Checking out Infidel from the local library was no easy task. Infidel is Ayaan Hirsi Ali's best-selling autobiography-cum-political manifesto about growing up female in the Muslim faith. 

Last February, six people were ahead of me in line. When I decided to read it again in May the line had grown to 38. Great! If it were up to me, Infidel would be required reading for every adult in America, especially those who continue to harbor any illusions about the true nature of Islam. Infidel is an important and powerful book.

In Part I, Hirsi Ali recalls her coming of age against a teeming backdrop of primitive, tribal- riven, despotic societies that have changed little in over a thousand years. 

She was born in 1969 in Mogadishu, Somalia to a proud "graceful" mother and a "bold, learned" Columbia University-educated father who was imprisoned for a time after she was born by the hated Siad Barre regime. He escaped to Ethiopia when she was about 5, to lead the Somali opposition to the Barre dictatorship.

Her typical childhood of home, school and play was lived amid conditions unimaginable to most Westerners. 

Take for example this spine-chilling encounter outside their home one evening, between her grandmother and several of Barre's feared special guards. Hirsi Ali ran into the house and watched in terror as her grandmother called one of the soldiers a coward while jabbing him with a sharp weaving needle, unmindful of several of his armed companions standing nearby. Pushing the old woman to the ground, the soldiers then ransacked their home. Hirsi Ali records the incident with the cool detachment of a seasoned reporter.

Her graphic description of female genital mutilation shocks 21st century Western sensibilities. In Somalia, virtually every girl, typically around the age of 5, have their genitals cut out. Immans  encourage this barbaric practice because it keeps girls  "pure."

By age 10, Hirsi Ali had endured civil war, brutal beatings and female mutilation in three failed political systems. Later as an adolescent in Kenya, she became a devout member of the Muslim Brotherhood, a fundamentalist Islamic group formed in Egypt in 1928.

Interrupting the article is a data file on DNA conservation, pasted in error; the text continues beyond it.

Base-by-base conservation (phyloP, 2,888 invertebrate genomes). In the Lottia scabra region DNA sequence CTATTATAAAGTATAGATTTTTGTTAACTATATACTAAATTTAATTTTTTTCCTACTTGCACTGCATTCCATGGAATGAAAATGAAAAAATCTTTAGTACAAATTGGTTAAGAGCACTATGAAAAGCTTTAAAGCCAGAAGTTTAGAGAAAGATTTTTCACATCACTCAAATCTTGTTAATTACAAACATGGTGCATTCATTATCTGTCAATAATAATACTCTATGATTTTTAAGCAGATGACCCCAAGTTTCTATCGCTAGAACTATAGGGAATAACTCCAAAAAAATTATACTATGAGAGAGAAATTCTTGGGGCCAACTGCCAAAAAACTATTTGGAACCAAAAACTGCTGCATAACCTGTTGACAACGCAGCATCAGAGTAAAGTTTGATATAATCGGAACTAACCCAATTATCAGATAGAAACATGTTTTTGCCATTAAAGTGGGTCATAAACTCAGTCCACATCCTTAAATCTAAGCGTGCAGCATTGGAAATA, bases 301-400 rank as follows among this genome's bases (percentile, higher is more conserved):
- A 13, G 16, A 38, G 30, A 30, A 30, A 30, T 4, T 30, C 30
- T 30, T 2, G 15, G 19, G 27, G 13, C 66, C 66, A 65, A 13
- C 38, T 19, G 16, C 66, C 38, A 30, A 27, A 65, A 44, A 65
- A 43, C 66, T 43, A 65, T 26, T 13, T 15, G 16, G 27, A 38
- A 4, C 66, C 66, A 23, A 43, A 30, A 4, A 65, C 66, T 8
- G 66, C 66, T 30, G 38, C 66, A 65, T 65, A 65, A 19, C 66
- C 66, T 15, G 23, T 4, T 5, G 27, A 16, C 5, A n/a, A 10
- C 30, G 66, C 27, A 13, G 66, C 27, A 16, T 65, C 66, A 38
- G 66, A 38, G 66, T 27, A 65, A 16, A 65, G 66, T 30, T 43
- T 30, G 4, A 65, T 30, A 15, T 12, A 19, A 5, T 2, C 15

She describes Mogadishu as a "police state...which rations people into hunger and bombed them into obedience " and deplores  "the strict Islamic law in Saudi Arabia which treated women like animals, with no rights or recourse."

Part II is appropriately titled "My Freedom." In 1992, at age 22, her family arranged her marriage to a distant relative in Canada. In a March Wall Street Journal interview, she reports that had the marriage ensued, it would have been "an arranged rape." While staying in Germany awaiting the visa that would seal her fate, she sought asylum... and found freedom... in Holland. Over the next 10 years she earned a college degree, was elected to the Dutch Parliament and evolved into an outspoken advocate for Muslim women's rights and fearless critic of Islam.

In 2004, she wrote the script for "Submission," a film critical of Islam and of passages from the Quran that she contends authorize violence against women.

At the end of 2004, Theo Van Gogh, the film's director, was ritually murdered by a Dutch-born Islamist extremist in broad daylight in downtown Amsterdam. A letter attached to a knife impaled to his body read; "I know for sure that you, Hirsi Ali, will go down."

Persistent death threats prompted her to move to the U.S. in 2006.

But death threats haven't silenced her. She writes that the message of Infidel, "if it must have a message," is that we in the West would be wrong to elevate "cultures full of bigotry and hatred toward women to the stature of respectable alternative ways of life."

She believes that the values of the West, freedom of expression, freedom of inquiry, tolerance and equality, are "simply better" than the world of tyranny, cruelty, poverty and tribalism into which she was born. 

In the Wall Street Journal interview, she argues that fanaticism is intrinsic in Islam itself. In the epilogue to Infidel she cautions that 
"Wishful thinking about the tolerance of Islam cannot interpret away this reality: hands are still being cut off, women still stoned and enslaved, just as the Prophet Muhammad decided centuries ago."
Do yourself a favor, check it out.